PhD Defense by Charl van der Walt

Title: Nature versus Nurture: What sets the chemical complexity in star-forming regions?

By studying the molecules detected in and near star-forming regions, we can gain an understanding of the physical processes involved in the evolution of newly-formed stars. Different molecules trace different regions in and around young stars, which allows us to study its physical environment. Simple 2- to 3-atom molecules trace the larger structure of the envelopes and outflows, while Complex Organic Molecules (COMs: molecules with 6 or more atoms, and at least one carbon atom) trace the warm, inner regions where the temperature rises above 100 K. From molecular spectral lines we can determine physical parameters such as the density, temperature and excitation conditions of the gas surrounding the young star, as well as the velocity of the gas, from a comparison between the rest velocity of a molecular transition and the observed velocity. It is therefore important to obtain broad-band spectra from newly formed stars, covering a large frequency range, and which contain molecular lines of as many molecules and their transitions as possible. Furthermore, it is important to obtain high-angular resolution observations in order to resolve the observed regions and determine the origin of the observed molecular emission. Then, by studying a sample of several sources, one can compare results and determine questions such as how does the environment in which stars form affect the chemistry that we observe, and is this large-scale environment, from which the star inherits its parental material, more important in setting the chemical complexity in newly-formed stars, or is the local conditions more important?

This PhD thesis utilises the capabilities of the Submillimeter Array to obtain broad frequency coverage in a single setting, at high-angular resolution, to obtain observations of 10 intermediate- to high-mass star-forming regions in the same molecular cloud, the Cygnus X region. These sources are all located, at various distances from an association of bright OB stars, a source of strong UV radiation in the region, which allows us to study the influence of this external environment on the chemistry of the newly formed stars directly. By studying the spectra from these 10 sources we identify the molecular lines and make molecular emission maps in order to determine the origin of the emission. We then derive column densities and excitation temperatures for detected molecules, and compare our results in order to answer the question of Nature versus Nurture: What sets the chemical complexity in star-forming regions.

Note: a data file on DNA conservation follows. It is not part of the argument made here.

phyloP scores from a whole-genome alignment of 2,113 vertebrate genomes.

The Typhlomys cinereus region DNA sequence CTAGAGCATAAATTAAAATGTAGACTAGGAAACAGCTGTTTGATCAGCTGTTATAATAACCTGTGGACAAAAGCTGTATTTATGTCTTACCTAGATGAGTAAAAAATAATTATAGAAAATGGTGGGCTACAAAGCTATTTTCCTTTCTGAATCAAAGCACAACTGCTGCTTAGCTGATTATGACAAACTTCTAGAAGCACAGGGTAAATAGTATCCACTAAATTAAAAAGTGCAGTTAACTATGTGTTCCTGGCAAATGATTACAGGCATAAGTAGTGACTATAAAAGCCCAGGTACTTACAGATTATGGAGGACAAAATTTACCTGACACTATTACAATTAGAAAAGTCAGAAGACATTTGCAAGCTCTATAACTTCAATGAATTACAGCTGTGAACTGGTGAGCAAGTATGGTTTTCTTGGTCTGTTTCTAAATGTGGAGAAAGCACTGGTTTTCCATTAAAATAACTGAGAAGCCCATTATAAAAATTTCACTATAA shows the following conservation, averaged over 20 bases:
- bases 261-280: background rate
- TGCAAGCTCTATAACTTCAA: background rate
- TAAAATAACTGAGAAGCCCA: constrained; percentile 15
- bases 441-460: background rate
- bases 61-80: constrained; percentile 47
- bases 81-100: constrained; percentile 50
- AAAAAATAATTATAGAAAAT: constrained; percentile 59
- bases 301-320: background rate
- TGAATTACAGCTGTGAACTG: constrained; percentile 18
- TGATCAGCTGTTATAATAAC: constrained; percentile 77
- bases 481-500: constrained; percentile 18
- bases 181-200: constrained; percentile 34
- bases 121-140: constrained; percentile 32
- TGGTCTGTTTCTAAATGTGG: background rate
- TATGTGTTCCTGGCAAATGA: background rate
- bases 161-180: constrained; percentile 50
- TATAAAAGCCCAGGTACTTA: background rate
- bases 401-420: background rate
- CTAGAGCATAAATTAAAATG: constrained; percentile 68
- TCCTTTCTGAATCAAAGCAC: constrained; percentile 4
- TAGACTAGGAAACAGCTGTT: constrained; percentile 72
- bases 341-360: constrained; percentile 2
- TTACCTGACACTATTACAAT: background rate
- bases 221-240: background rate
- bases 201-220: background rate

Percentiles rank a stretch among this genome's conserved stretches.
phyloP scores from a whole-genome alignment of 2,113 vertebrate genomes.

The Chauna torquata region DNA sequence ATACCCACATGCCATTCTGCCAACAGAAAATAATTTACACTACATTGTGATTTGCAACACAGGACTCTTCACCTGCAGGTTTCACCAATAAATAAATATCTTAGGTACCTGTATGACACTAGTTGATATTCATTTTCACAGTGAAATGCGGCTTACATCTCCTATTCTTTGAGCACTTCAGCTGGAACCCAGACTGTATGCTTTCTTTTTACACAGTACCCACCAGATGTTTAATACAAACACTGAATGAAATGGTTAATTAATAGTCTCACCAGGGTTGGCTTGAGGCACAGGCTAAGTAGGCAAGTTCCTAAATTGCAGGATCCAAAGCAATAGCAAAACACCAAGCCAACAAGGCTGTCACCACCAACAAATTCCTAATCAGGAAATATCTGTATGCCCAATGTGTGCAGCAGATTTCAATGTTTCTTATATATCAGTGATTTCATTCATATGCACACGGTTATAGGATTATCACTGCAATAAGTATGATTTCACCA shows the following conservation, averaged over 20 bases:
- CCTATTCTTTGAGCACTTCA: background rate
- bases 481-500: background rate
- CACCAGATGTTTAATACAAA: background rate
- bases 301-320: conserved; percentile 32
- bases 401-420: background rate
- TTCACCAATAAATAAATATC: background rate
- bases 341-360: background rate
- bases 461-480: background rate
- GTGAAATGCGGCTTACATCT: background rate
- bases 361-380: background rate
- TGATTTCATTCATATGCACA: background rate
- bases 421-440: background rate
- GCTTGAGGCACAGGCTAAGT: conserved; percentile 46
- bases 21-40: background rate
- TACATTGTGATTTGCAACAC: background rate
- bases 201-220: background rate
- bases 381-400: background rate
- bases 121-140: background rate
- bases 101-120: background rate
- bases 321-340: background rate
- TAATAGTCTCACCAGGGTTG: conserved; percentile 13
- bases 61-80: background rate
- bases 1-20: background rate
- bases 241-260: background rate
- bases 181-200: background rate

Our results from the comparison of the sources suggest that the local conditions play a larger role in setting the chemistry of young stars, while the large-scale environment plays only a minor role. From the study of the morphology of the sample sources we further conclude that the origin of COM emission is from a combination of processes, including thermal processes from the young stars, shocks caused by outflows and jets, as well as accretion of material from the envelope onto the newly formed disc and star, and finally UV-irradiation of the outflow-cavity walls. Our results further demonstrate the power and importance of high-angular resolution observations over a broad frequency range.

Supervisor: Lars Egstrøm Kristensen

Assessment committee:
Troels Haugbølle (chair), Associate Professor, Niels Bohr Institute, University of Copenhagen
Marta Sewilo, Research Scientist, NASA Goddard Space Flight Center & University of Maryland, USA
Maria (Maite) Beltran, Senior Researcher, Osservatorio Astrofisico di Arcetri, Italy

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